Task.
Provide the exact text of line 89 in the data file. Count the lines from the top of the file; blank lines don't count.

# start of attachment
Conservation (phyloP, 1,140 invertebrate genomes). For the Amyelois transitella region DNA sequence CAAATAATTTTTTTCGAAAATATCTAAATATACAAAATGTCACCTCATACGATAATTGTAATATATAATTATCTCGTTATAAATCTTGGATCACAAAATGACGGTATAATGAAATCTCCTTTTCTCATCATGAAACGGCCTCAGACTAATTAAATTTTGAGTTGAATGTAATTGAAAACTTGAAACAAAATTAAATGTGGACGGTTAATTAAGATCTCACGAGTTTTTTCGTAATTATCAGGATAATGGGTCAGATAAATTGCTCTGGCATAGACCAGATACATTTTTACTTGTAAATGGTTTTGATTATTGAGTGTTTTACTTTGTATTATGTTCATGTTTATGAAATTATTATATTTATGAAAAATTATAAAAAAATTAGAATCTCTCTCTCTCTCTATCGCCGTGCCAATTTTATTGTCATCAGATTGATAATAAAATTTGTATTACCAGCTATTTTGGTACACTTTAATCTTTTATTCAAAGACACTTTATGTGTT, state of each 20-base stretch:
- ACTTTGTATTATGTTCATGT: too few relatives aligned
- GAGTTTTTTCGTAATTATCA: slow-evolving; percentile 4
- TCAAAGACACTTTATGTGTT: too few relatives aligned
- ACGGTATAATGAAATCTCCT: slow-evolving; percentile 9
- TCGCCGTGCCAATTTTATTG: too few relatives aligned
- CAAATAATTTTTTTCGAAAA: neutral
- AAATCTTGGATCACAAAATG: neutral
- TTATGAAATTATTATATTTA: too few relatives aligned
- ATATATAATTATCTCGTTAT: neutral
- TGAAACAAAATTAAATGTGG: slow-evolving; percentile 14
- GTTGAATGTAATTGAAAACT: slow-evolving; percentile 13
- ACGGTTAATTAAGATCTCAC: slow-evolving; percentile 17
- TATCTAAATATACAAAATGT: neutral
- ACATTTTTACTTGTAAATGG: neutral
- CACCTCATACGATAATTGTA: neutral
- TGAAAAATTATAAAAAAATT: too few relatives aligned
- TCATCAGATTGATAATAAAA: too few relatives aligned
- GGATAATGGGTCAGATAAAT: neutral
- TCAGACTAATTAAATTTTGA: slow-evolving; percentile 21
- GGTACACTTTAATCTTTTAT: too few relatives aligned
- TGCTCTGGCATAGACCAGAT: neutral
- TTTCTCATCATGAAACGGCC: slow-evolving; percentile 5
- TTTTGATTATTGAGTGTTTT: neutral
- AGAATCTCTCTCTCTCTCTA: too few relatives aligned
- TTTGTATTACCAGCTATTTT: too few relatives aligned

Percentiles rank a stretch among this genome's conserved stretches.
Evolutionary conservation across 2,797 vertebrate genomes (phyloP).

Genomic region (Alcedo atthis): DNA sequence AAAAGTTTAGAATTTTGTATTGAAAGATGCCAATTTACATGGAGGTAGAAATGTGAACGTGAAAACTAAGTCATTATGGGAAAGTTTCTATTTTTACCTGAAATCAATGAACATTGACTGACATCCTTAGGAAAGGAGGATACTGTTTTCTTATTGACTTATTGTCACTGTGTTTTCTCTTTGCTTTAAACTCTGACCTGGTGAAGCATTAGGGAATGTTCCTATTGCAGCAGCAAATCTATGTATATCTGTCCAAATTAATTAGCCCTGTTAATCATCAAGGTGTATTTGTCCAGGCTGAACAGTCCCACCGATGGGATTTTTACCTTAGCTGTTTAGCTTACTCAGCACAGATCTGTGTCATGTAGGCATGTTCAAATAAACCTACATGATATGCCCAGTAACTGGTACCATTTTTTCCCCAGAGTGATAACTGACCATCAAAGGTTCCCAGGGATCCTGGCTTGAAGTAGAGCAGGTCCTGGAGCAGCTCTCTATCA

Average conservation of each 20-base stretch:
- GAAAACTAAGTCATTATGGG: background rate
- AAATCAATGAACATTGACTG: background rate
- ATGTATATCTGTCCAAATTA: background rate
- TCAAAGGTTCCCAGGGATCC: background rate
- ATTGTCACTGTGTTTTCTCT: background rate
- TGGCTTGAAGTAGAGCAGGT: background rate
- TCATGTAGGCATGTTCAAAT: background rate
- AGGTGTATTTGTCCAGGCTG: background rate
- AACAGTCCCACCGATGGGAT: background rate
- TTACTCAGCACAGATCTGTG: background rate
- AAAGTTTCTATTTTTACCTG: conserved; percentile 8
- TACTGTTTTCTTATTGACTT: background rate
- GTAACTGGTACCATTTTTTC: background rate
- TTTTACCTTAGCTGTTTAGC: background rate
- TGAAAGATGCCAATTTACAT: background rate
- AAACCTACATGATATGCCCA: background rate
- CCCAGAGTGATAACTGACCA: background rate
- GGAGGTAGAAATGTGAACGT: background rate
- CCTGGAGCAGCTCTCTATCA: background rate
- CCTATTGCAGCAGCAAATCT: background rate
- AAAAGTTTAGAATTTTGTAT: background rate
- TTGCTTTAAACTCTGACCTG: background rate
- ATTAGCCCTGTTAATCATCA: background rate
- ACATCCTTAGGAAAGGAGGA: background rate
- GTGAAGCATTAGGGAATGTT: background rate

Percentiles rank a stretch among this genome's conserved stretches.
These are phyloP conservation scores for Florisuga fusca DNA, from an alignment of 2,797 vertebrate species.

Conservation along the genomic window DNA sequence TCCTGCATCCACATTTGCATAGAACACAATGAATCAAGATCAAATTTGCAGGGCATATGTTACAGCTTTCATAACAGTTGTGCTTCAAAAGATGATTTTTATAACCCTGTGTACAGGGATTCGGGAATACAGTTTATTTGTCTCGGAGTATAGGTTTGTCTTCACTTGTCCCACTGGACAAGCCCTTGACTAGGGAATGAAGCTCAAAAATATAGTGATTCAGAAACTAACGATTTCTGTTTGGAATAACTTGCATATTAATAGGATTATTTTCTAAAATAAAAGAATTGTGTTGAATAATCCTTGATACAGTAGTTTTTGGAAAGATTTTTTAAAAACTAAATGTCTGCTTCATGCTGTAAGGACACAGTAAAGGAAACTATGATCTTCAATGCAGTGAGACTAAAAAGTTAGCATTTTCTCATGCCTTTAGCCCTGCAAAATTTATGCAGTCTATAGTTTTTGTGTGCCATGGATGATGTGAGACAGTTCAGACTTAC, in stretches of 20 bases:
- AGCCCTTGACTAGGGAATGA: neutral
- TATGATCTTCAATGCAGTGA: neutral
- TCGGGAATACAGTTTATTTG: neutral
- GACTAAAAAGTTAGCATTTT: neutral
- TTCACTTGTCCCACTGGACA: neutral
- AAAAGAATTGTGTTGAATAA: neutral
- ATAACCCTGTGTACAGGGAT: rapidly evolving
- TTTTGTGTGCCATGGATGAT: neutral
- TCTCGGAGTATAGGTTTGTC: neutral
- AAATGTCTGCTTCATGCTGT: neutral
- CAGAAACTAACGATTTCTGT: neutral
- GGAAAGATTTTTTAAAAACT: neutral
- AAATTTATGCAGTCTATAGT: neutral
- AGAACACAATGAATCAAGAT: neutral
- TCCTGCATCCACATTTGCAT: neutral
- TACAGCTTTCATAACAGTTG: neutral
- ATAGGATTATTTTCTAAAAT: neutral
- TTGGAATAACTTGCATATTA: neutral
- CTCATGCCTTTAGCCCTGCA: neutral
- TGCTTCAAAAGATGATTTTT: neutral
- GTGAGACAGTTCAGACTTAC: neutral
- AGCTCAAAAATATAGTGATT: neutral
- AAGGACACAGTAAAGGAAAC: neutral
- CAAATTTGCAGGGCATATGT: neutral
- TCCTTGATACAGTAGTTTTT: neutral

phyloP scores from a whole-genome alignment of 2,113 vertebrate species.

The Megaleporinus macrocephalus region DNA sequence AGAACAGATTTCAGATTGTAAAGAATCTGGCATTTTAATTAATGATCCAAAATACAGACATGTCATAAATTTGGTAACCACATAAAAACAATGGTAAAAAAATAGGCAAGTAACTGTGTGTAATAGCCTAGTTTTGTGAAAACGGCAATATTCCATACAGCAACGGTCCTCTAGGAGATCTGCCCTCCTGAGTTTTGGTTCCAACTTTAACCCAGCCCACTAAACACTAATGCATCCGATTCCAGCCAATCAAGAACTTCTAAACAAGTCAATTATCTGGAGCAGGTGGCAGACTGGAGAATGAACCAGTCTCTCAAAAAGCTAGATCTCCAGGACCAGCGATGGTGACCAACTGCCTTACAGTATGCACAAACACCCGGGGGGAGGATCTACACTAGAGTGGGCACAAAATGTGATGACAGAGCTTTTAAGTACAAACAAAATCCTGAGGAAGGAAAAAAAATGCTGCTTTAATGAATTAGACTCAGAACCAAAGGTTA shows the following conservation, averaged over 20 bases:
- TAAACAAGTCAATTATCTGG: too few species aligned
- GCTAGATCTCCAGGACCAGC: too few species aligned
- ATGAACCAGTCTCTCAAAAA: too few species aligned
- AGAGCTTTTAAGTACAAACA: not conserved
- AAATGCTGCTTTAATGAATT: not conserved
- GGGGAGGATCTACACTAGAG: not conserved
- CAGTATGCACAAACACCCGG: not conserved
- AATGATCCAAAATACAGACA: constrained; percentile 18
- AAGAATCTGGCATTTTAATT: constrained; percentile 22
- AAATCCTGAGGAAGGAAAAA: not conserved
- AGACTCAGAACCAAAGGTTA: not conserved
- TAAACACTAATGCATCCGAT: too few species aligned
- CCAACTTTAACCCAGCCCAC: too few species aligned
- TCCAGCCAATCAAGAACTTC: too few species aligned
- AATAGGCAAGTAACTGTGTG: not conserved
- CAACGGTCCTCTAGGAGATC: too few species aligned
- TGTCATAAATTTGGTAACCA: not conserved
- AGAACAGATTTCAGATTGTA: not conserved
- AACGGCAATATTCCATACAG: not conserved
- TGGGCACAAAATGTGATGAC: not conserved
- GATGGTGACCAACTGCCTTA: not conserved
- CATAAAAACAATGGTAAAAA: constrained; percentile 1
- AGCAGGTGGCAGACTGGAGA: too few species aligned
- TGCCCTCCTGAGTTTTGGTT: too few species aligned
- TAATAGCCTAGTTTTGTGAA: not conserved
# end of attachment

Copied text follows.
- AGAGCTTTTAAGTACAAACA: not conserved